But on one such occasion (I’m going to guess it was in 1971), I was surprised and fascinated by what sounded like a snake-charming horn playing notes at random. Stranger still, the transmission would seemingly go off the air for a couple of seconds and then return to play the strange melody again. I chalked it up to one of the countless beeps, hums and other electronic noises that often appeared on utility frequencies in those days.

I never recorded it, I never had a clue what it was, and I never heard it again.

Until recently. On the Shortwave Radio Audio Archive.

A couple of weeks ago, while looking for old shortwave interval signals from the 1970s, I saw a recording marked “Unidentified interval signal 1” listed right after the interval signals of Deutsche Welle and Radio Nederland.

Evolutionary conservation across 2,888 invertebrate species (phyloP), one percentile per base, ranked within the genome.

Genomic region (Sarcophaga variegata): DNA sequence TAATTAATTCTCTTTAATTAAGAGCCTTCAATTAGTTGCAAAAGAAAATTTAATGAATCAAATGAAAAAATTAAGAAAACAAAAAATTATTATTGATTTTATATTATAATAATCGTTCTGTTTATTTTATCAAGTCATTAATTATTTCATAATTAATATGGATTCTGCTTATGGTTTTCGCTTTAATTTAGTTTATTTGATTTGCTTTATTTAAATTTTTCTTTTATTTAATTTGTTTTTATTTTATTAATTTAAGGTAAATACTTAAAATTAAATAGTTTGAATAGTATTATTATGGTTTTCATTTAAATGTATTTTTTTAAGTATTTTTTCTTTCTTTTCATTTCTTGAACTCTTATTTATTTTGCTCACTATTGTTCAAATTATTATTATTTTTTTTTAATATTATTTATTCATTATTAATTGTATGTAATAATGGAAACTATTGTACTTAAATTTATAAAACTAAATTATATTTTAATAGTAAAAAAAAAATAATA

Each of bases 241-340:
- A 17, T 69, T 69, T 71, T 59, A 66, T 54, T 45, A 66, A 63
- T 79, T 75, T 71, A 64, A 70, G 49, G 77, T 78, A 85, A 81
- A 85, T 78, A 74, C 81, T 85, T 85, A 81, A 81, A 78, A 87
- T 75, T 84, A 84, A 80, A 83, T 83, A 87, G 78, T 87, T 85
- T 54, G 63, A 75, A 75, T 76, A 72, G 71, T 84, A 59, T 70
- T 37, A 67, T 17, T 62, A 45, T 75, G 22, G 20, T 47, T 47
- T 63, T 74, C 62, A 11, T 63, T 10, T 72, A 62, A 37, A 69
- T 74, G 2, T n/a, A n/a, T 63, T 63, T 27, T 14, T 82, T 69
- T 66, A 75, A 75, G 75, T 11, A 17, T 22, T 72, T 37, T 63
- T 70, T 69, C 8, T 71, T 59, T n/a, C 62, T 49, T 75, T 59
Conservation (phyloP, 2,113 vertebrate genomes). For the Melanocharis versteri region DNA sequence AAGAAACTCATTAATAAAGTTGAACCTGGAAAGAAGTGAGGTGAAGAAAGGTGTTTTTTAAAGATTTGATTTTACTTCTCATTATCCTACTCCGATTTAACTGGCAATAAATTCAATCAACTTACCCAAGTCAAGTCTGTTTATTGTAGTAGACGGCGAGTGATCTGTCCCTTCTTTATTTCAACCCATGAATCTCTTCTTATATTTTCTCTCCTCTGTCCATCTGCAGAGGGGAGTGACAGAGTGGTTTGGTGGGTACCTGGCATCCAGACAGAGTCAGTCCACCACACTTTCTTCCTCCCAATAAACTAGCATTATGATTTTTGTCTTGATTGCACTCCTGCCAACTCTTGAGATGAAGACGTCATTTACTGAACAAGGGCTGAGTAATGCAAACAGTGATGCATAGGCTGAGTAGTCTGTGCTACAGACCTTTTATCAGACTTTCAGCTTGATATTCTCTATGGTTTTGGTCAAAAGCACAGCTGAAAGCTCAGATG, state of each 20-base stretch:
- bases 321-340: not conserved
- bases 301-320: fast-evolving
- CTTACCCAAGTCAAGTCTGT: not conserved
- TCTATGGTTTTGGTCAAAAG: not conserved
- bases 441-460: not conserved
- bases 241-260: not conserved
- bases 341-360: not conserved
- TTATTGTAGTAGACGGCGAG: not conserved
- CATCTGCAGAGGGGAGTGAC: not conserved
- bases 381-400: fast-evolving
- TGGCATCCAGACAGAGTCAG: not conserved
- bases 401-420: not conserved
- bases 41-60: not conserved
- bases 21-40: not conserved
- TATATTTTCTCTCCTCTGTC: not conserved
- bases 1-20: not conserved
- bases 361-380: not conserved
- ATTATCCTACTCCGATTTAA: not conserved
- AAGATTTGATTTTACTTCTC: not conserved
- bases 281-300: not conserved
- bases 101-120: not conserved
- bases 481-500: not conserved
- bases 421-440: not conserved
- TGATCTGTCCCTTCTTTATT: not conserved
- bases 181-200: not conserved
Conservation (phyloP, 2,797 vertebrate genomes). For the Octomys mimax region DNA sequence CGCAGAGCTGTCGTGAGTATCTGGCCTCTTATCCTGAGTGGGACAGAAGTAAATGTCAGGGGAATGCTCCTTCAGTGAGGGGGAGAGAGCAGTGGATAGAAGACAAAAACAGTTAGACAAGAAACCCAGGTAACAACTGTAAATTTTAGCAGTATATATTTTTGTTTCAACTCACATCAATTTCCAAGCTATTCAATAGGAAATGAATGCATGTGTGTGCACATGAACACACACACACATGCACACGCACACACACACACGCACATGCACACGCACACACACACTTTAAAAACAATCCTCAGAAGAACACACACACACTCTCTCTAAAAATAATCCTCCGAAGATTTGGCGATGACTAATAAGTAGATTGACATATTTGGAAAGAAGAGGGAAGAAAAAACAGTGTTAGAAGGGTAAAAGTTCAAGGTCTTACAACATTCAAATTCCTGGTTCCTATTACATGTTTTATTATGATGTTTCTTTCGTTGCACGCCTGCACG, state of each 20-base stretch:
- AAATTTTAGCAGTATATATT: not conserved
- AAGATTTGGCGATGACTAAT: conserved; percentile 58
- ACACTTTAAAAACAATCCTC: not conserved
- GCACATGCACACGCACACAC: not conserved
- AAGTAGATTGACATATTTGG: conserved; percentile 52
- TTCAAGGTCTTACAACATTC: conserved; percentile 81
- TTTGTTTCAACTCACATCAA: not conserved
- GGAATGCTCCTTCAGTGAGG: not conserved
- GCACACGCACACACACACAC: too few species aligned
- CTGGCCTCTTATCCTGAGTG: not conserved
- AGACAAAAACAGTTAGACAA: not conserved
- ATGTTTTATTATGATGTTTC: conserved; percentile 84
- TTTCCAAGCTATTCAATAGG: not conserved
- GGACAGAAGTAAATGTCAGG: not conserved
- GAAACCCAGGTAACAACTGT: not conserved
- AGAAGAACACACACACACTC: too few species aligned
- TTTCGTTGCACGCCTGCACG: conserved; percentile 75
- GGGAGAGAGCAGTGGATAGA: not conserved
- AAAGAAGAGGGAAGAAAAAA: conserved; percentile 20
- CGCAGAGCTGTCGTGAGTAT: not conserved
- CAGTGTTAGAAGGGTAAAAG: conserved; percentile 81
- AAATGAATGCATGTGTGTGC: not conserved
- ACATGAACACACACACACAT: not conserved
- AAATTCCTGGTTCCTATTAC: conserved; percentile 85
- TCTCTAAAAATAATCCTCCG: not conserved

“OK,” I thought. “Sounds like a challenge. Maybe I can even help figure out what it was.”

Then it played … and I almost fell off my chair! I literally sat with my mouth open as the long-lost sounds of the “snake-charming horn” played again. Could it indeed have been an interval signal – and if so, for what station?

I wanted to contact the person who recorded it, but then I learned the sad news that Mr. Greg Shoom is no longer with us.

So I remain mystified, probably forever. But it sure was fun hearing that weird recording again! Thanks for the memories.

Let’s see if an SWLing Post reader can help, Brian!

I know of at least a dozen readers who are experts on all that is interval signals, so hopefully someone can listen and ID this one.